Pre-fabricated lens panels from companies such as Evonik and LPI mean CPV entrants need not worry about tooling. Are standardised components the way to go for the industry?
THIS ARTICLE HAS BEEN UPDATED
Looking to set up a CPV company? In the past, one of the first things you might have to think about is buying an expensive tooling kit as part of the manufacturing line you would need in order to produce your own modules. That is one item you need not worry about now, though.
The manufacturing companies Light Prescriptions Innovators (LPI) of the US and Evonik of Germany are collaborating to provide off-the-shelf lens panels so you do not have to build your own, theoretically making things cheaper and easier for CPV start-ups.
LPI’s Ventana optical train is billed as a “complete off-the-shelf optics solution for the CPV module manufacturer and integrator” which can “eliminate the design costs, tooling costs and long lead times required to obtain optics.”
Evonik is marketing its optical train as Acrylite, although the two products share technology. The primary optical element in both is produced by Evonik using a Fresnel-Köhler design patented by LPI.
The secondary optical element, meanwhile, is made of glass in LPI’s product, and either LPI glass or Evonik’s Savosil silica glass in Acrylite. Evonik is offering the pre-fabricated product in sets of 10, 50 and 300 panels.
And Peter Marks, new business development manager of Evonik’s Performance Polymers-Acrylic Polymers business line, says it is not aimed at current CPV market leaders such as Amonix or Soitec. “In our way of thinking, they will not change,” he states.
“They have very specific reasons for non-standard designs.”
Instead, he hopes to attract the attention of new players seeking to enter the solar market, particularly in regions where the capital costs for PV projects are high, such as in India.
With off-the-shelf products, he says: “Assemblers entering the market do not have to come up with upfront money for tooling. It allows them easy entry into the market because they do not have to do optical designs or pay for tooling. Our product is a one-metre-by-one-metre box.
“The maths is easy. You can go and buy the metal stamping to go with it anywhere.”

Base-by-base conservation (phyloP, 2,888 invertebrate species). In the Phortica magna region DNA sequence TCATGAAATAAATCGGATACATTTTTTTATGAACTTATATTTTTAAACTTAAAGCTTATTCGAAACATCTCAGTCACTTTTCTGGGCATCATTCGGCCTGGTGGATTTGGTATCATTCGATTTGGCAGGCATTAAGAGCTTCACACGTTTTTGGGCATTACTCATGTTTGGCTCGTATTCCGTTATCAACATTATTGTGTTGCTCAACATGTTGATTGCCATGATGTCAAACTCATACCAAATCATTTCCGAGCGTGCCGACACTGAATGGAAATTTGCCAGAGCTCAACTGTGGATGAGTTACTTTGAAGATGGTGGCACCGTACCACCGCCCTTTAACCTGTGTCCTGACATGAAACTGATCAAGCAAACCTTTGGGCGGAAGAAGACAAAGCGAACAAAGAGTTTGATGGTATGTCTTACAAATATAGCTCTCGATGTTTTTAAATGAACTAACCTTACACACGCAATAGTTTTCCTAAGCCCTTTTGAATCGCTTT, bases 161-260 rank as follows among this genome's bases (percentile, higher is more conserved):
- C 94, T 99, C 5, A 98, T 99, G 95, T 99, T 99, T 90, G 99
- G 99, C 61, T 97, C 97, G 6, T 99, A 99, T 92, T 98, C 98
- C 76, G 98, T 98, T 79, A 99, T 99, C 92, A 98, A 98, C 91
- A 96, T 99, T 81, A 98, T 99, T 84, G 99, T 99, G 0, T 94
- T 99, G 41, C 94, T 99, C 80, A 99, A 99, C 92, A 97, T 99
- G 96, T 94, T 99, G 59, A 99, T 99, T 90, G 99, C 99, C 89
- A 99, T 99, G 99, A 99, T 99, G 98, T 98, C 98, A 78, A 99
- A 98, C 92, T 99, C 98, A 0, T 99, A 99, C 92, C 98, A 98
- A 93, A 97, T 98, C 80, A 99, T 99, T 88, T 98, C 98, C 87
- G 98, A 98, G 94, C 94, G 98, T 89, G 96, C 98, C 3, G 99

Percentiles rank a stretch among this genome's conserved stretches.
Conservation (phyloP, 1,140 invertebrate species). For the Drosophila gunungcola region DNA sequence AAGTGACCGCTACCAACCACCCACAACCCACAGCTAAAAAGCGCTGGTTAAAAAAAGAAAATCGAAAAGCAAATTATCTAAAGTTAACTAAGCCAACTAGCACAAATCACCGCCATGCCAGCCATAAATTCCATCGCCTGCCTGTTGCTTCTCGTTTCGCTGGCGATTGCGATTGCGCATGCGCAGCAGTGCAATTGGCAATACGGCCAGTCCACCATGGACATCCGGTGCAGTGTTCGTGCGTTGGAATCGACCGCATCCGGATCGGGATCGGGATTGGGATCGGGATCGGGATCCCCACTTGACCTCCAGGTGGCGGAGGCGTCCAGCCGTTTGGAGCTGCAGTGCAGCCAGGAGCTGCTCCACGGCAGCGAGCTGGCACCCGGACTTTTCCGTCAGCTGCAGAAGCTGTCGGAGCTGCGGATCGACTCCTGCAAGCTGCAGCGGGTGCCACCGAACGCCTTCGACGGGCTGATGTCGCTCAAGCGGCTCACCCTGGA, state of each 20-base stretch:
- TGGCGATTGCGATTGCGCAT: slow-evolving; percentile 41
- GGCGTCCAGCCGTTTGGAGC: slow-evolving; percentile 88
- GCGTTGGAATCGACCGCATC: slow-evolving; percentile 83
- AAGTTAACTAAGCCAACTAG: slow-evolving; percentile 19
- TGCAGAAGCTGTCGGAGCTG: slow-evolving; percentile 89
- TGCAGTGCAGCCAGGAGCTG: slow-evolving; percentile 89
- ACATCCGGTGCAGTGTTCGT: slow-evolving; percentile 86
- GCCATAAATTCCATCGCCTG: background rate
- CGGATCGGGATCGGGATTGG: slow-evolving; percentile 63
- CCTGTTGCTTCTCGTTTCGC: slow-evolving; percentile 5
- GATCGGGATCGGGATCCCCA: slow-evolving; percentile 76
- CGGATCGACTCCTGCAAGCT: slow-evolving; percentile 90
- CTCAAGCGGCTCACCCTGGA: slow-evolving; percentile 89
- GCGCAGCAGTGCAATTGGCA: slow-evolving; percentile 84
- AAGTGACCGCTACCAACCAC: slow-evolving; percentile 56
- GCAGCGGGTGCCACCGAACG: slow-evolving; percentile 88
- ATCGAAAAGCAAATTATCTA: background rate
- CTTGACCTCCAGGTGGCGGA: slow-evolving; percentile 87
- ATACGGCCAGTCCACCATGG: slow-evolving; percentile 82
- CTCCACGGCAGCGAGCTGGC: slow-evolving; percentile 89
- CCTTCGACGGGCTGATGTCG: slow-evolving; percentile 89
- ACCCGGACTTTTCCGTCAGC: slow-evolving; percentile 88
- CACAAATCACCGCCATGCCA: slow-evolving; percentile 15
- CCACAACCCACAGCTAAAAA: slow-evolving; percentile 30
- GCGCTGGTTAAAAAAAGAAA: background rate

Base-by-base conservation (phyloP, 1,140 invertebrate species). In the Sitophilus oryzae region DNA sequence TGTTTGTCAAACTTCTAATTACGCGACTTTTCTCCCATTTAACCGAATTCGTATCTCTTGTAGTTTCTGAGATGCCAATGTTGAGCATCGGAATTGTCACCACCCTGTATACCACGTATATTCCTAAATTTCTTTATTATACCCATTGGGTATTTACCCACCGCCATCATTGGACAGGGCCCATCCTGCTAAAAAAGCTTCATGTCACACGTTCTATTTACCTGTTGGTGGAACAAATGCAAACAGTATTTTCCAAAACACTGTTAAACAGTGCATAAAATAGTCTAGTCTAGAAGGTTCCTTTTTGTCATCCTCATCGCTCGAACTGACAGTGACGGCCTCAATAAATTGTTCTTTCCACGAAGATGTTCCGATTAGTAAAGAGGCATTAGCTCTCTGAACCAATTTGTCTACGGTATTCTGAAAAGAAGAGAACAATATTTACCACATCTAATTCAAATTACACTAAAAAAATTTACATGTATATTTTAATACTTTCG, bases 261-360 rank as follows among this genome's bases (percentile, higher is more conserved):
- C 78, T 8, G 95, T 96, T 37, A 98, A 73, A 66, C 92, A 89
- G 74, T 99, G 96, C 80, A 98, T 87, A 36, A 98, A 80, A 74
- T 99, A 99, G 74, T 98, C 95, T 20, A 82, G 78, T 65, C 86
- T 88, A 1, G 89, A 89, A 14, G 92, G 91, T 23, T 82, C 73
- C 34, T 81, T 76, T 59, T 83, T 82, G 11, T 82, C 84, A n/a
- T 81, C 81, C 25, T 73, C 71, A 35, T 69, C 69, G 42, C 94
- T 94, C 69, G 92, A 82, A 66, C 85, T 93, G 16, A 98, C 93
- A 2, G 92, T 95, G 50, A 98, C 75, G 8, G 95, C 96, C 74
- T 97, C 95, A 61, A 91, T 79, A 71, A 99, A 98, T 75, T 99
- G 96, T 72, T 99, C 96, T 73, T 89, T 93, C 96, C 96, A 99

Marks reports there was “a lot of interest” when Evonik launched Acrylite at the CPV-8 conference in Toledo, Spain, last month, and confirms he already has orders for the product, although not in high volumes yet. “We see this as seeding the market,” he points out.
Elsewhere, there has been a mixed response to the arrival of prefabricated components in the CPV market. Dr Shawn Buckley, founder of Focused Sun, says: “This is a step in the right direction.
“To be able to get components that are difficult to manufacture from off-the-shelf suppliers could entice local integrators to use this technology.
“Having off-the-shelf components that integrators can buy means that suppliers like Evonik can move into higher volume production than their own sales could justify. Prices drop at high production, making solar cheaper for the consumer.”
That said there is still a question mark over how much value there will be in a standardised optical train for an industry that is still very much defined by a do-it-yourself ethos.
Buckley, for example, favours cutting costs by using cheap single-axis tracking mirrors to reflect light onto standard PV cells. “We like mirrors because we don’t need to transmit sunlight through an acrylic,” he says.
“I always worry about transmitting concentrated sunlight through an organic; the more photons, the faster they’ll degrade the organic.”
Acrylics should not prove a problem to most in CPV, of course. Marks notes that approximately 70% of installations currently use the material, which is half the weight of glass.
And for peace of mind Evonik offers a 25-year warranty on its Acrylite range, through project-specific guarantees.
But Paul Bellavoine, co-founder, managing director and chief financial officer of the French CPV company Heliotrop, doubts off-the-shelf products can add much value to the market.
To get to the point where a CPV system maker can demonstrate multi-megawatt power plant and manufacturing plant capabilities, he says: “Requires US$50 million to $100 million.
“This is a key reason why out of 200 start-ups who tried to enter the CPV field, only around 20 have emerged publicly, and only one or two will eventually succeed. Therefore, trying to save $50,000 to $100,000 for a CPV start-up is not really the point.”
He adds: “Understanding and tuning the optical system is a key part of CPV company development, and it cannot be outsourced otherwise you just make me-too modules. PV has shown the limits of me-too companies.”
For Bellavoine, cheap off-the-shelf elements may nevertheless be of use to a small group of CPV users that are not module manufacturers, such as those involved in cell packaging, trackers, module material or design.
Giving such players a prefabricated product could probably help the CPV market. But that does not mean off-the-shelf optical trains are a game changer.
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